It is hard to imagine a parent that would become extremely sorrowful after the incredible, beautiful, and miraculous birth of their child. However, this behavior is not uncommon for many new mothers. In fact, nearly ten to twenty percent of these women will experience a prolonged period of sadness and hopelessness after giving birth, frequently referred to as postpartum depression. Postpartum depression is a psychological mood disorder that mainly affects mothers after the birth of their child, but it can occasionally affect women who miscarried, or women who recently weaned their child off breastfeeding (“Facts about postpartum”). In addition, recent research has also shown that this type of depression can have a dramatic impact on men (Mann, “Out of the Blue”). Postpartum depression has the ability to evoke anxiety, severe sadness, and mental and physical exhaustion. These effects interfere with daily routines and hinder people’s capability to take care of themselves and others(“Postpartum depression facts”).
There are many different and contributing factors that can lead to the development of postpartum depression; therefore, there is not a single cause. The interaction of physical and emotional factors often are responsible for the development of this disorder. A few possible contributing factors are sleep deprivation, changing hormone levels after childbirth, mood swings, or other lifestyle factors (“Postpartum depression facts”). Moreover, some women are genetically predisposed to depression or have a history of depression in their family. This could increase somebody’s likelihood of developing this disorder (“Facts about postpartum”).
Postpartum depression usually starts out with a common and milder depression known as the Baby Blues. In fact, nearly fifty percent of new mothers experience the Baby Blues. This condition contains intense and sudden mood swings, often characterized by emotions of euphoria and extreme sadness. People who experience the Baby Blues are at an increased risk of eventually developing postpartum depression. However, postpartum depression is distinguished by more severe feelings of anxiety, sadness, and despair. In addition, it is more prolonged than the Baby Blues. Symptoms are expected to worsen without medical attention (“Facts about Postpartum”).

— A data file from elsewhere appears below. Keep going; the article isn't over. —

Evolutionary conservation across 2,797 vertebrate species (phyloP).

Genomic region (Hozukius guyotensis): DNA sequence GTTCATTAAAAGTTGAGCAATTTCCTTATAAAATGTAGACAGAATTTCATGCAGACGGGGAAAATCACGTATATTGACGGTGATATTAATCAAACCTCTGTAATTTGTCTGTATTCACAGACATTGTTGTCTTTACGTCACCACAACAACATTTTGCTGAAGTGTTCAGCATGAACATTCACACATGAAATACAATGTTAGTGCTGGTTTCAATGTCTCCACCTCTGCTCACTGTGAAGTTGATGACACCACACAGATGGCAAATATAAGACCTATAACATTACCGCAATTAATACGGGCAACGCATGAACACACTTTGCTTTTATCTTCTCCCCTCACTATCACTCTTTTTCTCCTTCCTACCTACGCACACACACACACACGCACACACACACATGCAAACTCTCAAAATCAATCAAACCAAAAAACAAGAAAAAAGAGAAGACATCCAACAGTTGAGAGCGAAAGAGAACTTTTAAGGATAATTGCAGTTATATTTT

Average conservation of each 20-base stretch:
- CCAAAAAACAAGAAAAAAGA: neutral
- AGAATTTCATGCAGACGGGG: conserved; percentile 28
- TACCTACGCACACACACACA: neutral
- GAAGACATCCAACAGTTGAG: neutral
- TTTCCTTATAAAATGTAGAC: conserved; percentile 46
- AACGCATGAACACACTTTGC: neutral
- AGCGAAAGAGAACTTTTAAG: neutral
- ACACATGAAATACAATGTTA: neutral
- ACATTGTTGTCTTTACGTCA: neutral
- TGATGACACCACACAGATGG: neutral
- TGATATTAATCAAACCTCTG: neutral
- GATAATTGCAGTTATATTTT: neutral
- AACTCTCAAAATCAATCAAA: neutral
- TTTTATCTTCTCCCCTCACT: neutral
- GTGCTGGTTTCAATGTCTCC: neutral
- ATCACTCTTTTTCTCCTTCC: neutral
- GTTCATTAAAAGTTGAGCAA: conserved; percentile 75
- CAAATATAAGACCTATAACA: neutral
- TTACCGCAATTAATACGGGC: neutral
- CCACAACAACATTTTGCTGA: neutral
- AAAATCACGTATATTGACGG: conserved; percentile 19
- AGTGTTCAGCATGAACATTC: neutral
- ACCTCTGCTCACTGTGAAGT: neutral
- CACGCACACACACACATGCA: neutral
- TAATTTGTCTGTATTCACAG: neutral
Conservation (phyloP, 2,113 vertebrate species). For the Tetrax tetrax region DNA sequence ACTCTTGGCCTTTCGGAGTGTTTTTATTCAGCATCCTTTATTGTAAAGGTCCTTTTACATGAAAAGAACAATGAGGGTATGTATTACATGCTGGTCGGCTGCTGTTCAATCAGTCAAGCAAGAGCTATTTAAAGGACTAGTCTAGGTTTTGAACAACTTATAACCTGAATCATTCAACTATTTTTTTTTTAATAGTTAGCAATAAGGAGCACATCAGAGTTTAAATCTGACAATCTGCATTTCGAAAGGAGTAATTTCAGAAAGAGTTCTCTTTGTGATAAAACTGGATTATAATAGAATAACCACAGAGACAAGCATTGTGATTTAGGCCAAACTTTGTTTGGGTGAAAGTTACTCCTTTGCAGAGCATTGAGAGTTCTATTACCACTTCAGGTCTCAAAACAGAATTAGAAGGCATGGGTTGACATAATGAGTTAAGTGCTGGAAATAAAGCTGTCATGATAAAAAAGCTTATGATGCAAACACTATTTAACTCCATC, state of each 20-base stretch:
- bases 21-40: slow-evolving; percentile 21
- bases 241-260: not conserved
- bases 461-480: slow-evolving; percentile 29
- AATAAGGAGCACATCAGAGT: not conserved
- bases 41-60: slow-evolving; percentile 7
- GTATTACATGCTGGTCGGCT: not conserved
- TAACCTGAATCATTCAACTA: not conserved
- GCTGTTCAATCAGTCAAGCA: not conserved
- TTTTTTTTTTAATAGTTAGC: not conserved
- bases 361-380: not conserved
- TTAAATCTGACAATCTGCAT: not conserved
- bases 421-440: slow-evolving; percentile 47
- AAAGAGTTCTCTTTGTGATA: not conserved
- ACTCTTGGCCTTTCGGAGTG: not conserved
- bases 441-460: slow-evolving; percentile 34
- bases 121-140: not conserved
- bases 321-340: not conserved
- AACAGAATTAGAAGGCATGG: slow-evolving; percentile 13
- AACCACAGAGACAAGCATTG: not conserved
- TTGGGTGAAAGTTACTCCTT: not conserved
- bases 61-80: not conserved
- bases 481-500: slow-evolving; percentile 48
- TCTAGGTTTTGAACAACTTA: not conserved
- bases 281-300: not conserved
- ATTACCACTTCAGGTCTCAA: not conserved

Besides the aforementioned symptoms of despair, anxiety, and sadness, there are many other symptoms that also characterize postpartum depression. For example, losing interest in activities, experiencing feelings of irritability, and withdrawing from friends and family (“Postpartum depression”). Furthermore, people may notice trouble focusing, trouble sleeping, headaches, chest pains, or a change in their eating patterns. In extreme cases, mothers may experience recurring thoughts of harming themselves or their baby (“Facts about Postpartum”).
Although postpartum depression is a serious disorder, it is temporary and can be treated with medications and therapy. The two most common types of therapy that can be used to treat this disorder are cognitive-behavioral therapy (CBT) and interpersonal therapy (IPT). Cognitive-behavioral therapy focuses on helping people recognize and alter their negative thoughts, actions, behaviors, and ways of thinking. Interpersonal therapy concentrates on helping patients navigate and solve problems in their personal relationships with other people that could be causing or playing a significant role in their postpartum depression (“Postpartum depression facts”) .
In addition to therapy, medications can also be prescribed to treat this disorder. Antidepressants are the most effective medications because they affect the chemicals in the brain that are involved in regulating moods. Most antidepressants require continued use for a few weeks before they are greatly effective. The majority of medications for postpartum depression are safe to use while breastfeeding, but people should always consult their doctor about possible risks before using the medication (“Facts about Postpartum”).
Along with therapy and medications, individuals can make some lifestyle changes that may help reduce the symptoms of postpartum depression. For example, getting sufficient sleep, exercising, eating healthy and regular meals, and relying on friends and family for support are all essential in overcoming this disorder. Yoga and meditation have also been shown to reduce stress and ease symptoms. It is especially important to take time off sometimes to relax and destress if somebody is suffering with this disorder (“Postpartum depression”).
In conclusion, postpartum depression is a mental disorder that is most common in women after childbirth and is characterized by extreme and prolonged feeling of sadness. However, this disorder can be treated through a combination of therapy, medication, and individual lifestyle changes. Treatment plans usually differ with each patient and are adjusted to meet the specific needs of the client. The treatment also depends on the severity of the depression. Although postpartum depression can seem like a scary thing, it is imperative that people take the necessary steps to make positive changes in their life to restore their health and well-being.
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